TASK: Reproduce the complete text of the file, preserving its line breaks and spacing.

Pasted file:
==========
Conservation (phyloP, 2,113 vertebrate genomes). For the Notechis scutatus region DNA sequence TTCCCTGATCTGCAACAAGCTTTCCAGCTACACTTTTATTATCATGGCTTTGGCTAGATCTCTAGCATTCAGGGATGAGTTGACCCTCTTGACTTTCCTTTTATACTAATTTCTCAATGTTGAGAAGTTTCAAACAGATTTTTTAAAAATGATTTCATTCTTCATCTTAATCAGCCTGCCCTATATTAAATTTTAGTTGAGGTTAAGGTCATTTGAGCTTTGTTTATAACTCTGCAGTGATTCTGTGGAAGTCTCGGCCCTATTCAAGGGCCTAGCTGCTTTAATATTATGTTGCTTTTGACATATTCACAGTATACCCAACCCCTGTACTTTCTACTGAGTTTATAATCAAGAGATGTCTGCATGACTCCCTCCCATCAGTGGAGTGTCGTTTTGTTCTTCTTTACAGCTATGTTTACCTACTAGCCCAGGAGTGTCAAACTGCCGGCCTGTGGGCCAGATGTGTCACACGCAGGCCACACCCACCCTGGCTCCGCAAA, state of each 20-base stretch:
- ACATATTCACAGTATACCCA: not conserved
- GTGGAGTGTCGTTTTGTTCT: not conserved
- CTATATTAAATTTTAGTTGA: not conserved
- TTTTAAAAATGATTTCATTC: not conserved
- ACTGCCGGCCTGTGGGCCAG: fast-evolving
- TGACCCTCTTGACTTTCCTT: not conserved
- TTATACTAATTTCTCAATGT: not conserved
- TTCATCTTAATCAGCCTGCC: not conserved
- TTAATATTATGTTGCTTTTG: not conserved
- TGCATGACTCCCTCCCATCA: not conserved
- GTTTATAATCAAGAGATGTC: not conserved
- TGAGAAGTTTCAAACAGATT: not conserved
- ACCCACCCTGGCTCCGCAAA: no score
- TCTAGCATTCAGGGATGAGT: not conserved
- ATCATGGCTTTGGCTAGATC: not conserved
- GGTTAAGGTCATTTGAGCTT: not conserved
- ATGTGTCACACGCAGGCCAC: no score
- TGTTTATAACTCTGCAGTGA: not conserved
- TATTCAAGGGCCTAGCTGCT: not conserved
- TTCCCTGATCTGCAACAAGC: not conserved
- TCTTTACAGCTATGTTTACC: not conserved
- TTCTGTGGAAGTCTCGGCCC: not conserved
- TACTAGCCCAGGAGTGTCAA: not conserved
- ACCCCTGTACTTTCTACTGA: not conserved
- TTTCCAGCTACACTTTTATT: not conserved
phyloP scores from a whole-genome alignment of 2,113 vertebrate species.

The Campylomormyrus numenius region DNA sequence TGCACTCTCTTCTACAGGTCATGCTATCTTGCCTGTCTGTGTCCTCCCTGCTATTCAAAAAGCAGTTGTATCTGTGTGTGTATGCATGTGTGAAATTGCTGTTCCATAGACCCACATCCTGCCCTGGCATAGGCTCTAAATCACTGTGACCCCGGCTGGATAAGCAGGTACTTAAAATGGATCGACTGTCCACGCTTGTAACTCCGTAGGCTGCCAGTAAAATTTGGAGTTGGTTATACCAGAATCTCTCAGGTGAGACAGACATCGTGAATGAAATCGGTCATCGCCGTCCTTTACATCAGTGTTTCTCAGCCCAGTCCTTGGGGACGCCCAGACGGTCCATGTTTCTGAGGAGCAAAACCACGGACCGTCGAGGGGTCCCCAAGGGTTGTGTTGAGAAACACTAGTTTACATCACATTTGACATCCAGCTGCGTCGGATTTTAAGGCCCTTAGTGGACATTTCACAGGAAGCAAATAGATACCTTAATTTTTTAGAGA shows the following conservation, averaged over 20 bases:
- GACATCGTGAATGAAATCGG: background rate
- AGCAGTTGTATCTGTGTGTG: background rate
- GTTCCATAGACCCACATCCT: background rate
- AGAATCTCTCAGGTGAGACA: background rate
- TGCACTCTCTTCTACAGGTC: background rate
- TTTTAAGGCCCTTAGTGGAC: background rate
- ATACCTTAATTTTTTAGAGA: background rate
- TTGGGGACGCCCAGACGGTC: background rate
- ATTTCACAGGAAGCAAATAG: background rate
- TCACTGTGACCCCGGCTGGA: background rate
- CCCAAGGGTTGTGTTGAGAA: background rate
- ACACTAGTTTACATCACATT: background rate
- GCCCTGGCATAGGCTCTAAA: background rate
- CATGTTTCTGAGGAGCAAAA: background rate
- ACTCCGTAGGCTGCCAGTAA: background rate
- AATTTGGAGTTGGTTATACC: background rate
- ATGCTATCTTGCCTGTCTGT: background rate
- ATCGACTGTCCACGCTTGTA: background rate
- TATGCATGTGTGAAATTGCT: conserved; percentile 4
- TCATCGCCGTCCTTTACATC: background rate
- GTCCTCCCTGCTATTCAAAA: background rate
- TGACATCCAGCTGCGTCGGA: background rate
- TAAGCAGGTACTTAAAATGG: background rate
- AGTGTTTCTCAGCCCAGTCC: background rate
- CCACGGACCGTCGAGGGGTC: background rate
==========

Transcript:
Conservation (phyloP, 2,113 vertebrate genomes). For the Notechis scutatus region DNA sequence TTCCCTGATCTGCAACAAGCTTTCCAGCTACACTTTTATTATCATGGCTTTGGCTAGATCTCTAGCATTCAGGGATGAGTTGACCCTCTTGACTTTCCTTTTATACTAATTTCTCAATGTTGAGAAGTTTCAAACAGATTTTTTAAAAATGATTTCATTCTTCATCTTAATCAGCCTGCCCTATATTAAATTTTAGTTGAGGTTAAGGTCATTTGAGCTTTGTTTATAACTCTGCAGTGATTCTGTGGAAGTCTCGGCCCTATTCAAGGGCCTAGCTGCTTTAATATTATGTTGCTTTTGACATATTCACAGTATACCCAACCCCTGTACTTTCTACTGAGTTTATAATCAAGAGATGTCTGCATGACTCCCTCCCATCAGTGGAGTGTCGTTTTGTTCTTCTTTACAGCTATGTTTACCTACTAGCCCAGGAGTGTCAAACTGCCGGCCTGTGGGCCAGATGTGTCACACGCAGGCCACACCCACCCTGGCTCCGCAAA, state of each 20-base stretch:
- ACATATTCACAGTATACCCA: not conserved
- GTGGAGTGTCGTTTTGTTCT: not conserved
- CTATATTAAATTTTAGTTGA: not conserved
- TTTTAAAAATGATTTCATTC: not conserved
- ACTGCCGGCCTGTGGGCCAG: fast-evolving
- TGACCCTCTTGACTTTCCTT: not conserved
- TTATACTAATTTCTCAATGT: not conserved
- TTCATCTTAATCAGCCTGCC: not conserved
- TTAATATTATGTTGCTTTTG: not conserved
- TGCATGACTCCCTCCCATCA: not conserved
- GTTTATAATCAAGAGATGTC: not conserved
- TGAGAAGTTTCAAACAGATT: not conserved
- ACCCACCCTGGCTCCGCAAA: no score
- TCTAGCATTCAGGGATGAGT: not conserved
- ATCATGGCTTTGGCTAGATC: not conserved
- GGTTAAGGTCATTTGAGCTT: not conserved
- ATGTGTCACACGCAGGCCAC: no score
- TGTTTATAACTCTGCAGTGA: not conserved
- TATTCAAGGGCCTAGCTGCT: not conserved
- TTCCCTGATCTGCAACAAGC: not conserved
- TCTTTACAGCTATGTTTACC: not conserved
- TTCTGTGGAAGTCTCGGCCC: not conserved
- TACTAGCCCAGGAGTGTCAA: not conserved
- ACCCCTGTACTTTCTACTGA: not conserved
- TTTCCAGCTACACTTTTATT: not conserved
phyloP scores from a whole-genome alignment of 2,113 vertebrate species.

The Campylomormyrus numenius region DNA sequence TGCACTCTCTTCTACAGGTCATGCTATCTTGCCTGTCTGTGTCCTCCCTGCTATTCAAAAAGCAGTTGTATCTGTGTGTGTATGCATGTGTGAAATTGCTGTTCCATAGACCCACATCCTGCCCTGGCATAGGCTCTAAATCACTGTGACCCCGGCTGGATAAGCAGGTACTTAAAATGGATCGACTGTCCACGCTTGTAACTCCGTAGGCTGCCAGTAAAATTTGGAGTTGGTTATACCAGAATCTCTCAGGTGAGACAGACATCGTGAATGAAATCGGTCATCGCCGTCCTTTACATCAGTGTTTCTCAGCCCAGTCCTTGGGGACGCCCAGACGGTCCATGTTTCTGAGGAGCAAAACCACGGACCGTCGAGGGGTCCCCAAGGGTTGTGTTGAGAAACACTAGTTTACATCACATTTGACATCCAGCTGCGTCGGATTTTAAGGCCCTTAGTGGACATTTCACAGGAAGCAAATAGATACCTTAATTTTTTAGAGA shows the following conservation, averaged over 20 bases:
- GACATCGTGAATGAAATCGG: background rate
- AGCAGTTGTATCTGTGTGTG: background rate
- GTTCCATAGACCCACATCCT: background rate
- AGAATCTCTCAGGTGAGACA: background rate
- TGCACTCTCTTCTACAGGTC: background rate
- TTTTAAGGCCCTTAGTGGAC: background rate
- ATACCTTAATTTTTTAGAGA: background rate
- TTGGGGACGCCCAGACGGTC: background rate
- ATTTCACAGGAAGCAAATAG: background rate
- TCACTGTGACCCCGGCTGGA: background rate
- CCCAAGGGTTGTGTTGAGAA: background rate
- ACACTAGTTTACATCACATT: background rate
- GCCCTGGCATAGGCTCTAAA: background rate
- CATGTTTCTGAGGAGCAAAA: background rate
- ACTCCGTAGGCTGCCAGTAA: background rate
- AATTTGGAGTTGGTTATACC: background rate
- ATGCTATCTTGCCTGTCTGT: background rate
- ATCGACTGTCCACGCTTGTA: background rate
- TATGCATGTGTGAAATTGCT: conserved; percentile 4
- TCATCGCCGTCCTTTACATC: background rate
- GTCCTCCCTGCTATTCAAAA: background rate
- TGACATCCAGCTGCGTCGGA: background rate
- TAAGCAGGTACTTAAAATGG: background rate
- AGTGTTTCTCAGCCCAGTCC: background rate
- CCACGGACCGTCGAGGGGTC: background rate